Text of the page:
Compare this with the time frame of the second Tonkin Gulf incident. Two U.S. Navy destroyers, the Maddox and the Turner Joy, were cruising in the Gulf of Tonkin, off the coast of North Vietnam. At 7:15 p.m. local time on August 4, 1964, they got word of an intercepted North Vietnamese radio message, which was interpreted as an indication the North Vietnamese Navy was preparing to attack the destroyers. They soon began to see objects on their radar, interpreted as hostile vessels, and at 9:39 p.m. the Turner Joy opened fire. Firing continued intermittently for about two hours. The following day, two U.S. aircraft carriers launched retaliatory air strikes against North Vietnam; the first bombs fell at 12:15 p.m. local time on August 5.
In Washington, where the times were 11 hours earlier than in the Gulf of Tonkin, President Johnson get the word at 9:12 a.m. on August 4 that an attack on the destroyers might be about to occur. Planning for retaliatory air strikes, and work on the text of a congressional resolution, began quickly. Some doubts were raised early in the afternoon as to whether an attack actually had occurred, but these doubts were resolved by late afternoon, and a “strike execute” message went out at 5:19 p.m. The first four planes from the aircraft carrier Ticonderoga were on their way to their targets at 11:35 p.m., and when the first bombs fell, it was 1:15 a.m. on August 5, Washington time.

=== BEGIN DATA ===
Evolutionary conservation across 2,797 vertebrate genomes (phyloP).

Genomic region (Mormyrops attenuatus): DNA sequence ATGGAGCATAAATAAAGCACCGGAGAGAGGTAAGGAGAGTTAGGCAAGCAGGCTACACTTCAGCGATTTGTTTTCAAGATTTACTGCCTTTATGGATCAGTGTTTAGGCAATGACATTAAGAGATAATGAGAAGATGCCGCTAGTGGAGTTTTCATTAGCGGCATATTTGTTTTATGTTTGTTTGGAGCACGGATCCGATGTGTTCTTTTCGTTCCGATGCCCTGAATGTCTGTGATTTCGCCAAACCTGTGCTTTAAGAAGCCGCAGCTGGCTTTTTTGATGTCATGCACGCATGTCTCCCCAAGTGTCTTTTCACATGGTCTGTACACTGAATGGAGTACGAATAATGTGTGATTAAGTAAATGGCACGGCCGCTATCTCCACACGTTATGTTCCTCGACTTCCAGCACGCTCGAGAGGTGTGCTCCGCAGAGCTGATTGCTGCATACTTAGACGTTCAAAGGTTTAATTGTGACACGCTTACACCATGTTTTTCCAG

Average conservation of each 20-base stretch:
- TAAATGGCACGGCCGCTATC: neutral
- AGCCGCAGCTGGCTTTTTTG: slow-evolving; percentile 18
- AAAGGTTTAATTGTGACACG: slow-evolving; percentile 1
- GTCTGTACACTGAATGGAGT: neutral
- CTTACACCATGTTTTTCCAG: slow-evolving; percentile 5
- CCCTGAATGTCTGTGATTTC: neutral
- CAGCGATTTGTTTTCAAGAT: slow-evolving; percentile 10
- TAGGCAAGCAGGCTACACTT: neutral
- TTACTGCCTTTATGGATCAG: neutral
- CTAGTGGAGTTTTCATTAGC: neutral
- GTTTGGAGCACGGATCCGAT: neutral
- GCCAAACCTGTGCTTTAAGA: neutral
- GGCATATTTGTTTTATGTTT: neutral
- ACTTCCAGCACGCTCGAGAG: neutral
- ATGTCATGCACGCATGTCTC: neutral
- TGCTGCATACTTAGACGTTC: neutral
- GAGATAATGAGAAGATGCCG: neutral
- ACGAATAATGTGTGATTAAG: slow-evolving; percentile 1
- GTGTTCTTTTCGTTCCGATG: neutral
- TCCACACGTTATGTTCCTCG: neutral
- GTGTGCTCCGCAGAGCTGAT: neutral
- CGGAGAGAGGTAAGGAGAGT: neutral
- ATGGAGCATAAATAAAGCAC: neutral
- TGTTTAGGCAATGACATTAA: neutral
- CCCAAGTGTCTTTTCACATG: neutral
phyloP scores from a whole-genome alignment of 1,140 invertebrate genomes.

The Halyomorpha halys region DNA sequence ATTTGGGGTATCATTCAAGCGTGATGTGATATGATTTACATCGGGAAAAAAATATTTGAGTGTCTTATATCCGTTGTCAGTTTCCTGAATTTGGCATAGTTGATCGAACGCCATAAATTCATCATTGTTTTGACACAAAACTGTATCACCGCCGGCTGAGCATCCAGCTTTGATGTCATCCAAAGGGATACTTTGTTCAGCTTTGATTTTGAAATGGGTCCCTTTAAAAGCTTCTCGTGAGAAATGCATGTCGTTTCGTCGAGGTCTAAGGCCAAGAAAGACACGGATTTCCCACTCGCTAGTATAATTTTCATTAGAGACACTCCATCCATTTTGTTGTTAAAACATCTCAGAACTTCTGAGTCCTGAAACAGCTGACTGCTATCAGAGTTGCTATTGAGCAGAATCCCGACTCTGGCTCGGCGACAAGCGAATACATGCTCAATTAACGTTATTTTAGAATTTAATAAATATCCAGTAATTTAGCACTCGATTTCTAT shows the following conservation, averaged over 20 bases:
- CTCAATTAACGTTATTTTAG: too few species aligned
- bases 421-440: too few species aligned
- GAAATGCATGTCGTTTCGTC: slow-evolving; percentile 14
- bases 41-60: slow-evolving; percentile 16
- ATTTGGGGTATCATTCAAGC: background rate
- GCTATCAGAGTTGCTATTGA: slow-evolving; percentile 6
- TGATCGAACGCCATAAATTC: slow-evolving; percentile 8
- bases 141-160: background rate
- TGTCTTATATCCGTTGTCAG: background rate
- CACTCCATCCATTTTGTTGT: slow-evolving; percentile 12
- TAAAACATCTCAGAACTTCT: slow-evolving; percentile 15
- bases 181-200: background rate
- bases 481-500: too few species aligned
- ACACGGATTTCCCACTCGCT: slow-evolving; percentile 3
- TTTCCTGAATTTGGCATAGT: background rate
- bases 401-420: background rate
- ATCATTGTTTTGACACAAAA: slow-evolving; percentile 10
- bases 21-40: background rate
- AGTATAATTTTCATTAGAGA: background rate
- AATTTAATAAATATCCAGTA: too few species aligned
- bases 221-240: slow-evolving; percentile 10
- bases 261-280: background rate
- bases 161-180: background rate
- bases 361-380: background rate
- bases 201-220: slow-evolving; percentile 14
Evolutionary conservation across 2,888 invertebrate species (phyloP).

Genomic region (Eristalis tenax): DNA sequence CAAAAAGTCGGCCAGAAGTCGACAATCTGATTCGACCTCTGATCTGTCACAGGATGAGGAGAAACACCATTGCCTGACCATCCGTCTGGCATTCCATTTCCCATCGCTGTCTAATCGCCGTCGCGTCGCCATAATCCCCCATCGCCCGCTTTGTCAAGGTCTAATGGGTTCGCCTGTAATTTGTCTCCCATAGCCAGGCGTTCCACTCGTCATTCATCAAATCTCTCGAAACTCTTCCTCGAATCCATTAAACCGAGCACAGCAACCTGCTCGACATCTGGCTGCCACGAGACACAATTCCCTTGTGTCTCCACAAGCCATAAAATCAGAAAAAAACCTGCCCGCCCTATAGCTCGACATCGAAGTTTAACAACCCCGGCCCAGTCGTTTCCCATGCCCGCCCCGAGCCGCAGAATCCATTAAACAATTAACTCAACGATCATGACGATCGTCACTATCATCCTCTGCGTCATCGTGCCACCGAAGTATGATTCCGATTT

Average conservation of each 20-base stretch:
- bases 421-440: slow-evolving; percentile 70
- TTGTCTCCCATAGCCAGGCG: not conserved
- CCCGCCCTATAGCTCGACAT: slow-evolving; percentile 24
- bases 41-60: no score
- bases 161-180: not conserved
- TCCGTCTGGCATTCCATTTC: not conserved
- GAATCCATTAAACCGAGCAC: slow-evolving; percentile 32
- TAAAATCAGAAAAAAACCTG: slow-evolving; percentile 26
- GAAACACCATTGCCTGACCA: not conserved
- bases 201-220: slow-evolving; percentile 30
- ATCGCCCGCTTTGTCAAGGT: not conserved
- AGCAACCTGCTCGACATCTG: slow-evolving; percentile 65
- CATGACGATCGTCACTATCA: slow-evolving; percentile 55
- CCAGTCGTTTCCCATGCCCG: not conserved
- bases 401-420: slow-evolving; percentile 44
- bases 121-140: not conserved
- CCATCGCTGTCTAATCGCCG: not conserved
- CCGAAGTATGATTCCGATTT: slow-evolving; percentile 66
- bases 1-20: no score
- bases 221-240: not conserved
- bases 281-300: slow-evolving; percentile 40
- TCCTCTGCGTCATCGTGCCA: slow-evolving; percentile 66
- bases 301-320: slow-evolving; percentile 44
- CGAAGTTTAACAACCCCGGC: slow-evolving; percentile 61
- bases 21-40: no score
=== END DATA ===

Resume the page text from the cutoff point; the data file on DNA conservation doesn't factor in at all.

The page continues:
Discussion of the resolution in Congress began on August 6, and it passed, almost unanimously, on August 7. It authorized the president “to take all necessary steps, including the use of armed force, to assist any member or protocol state of the Southeast Asia Collective Defense Treaty requesting assistance in defense of its freedom.”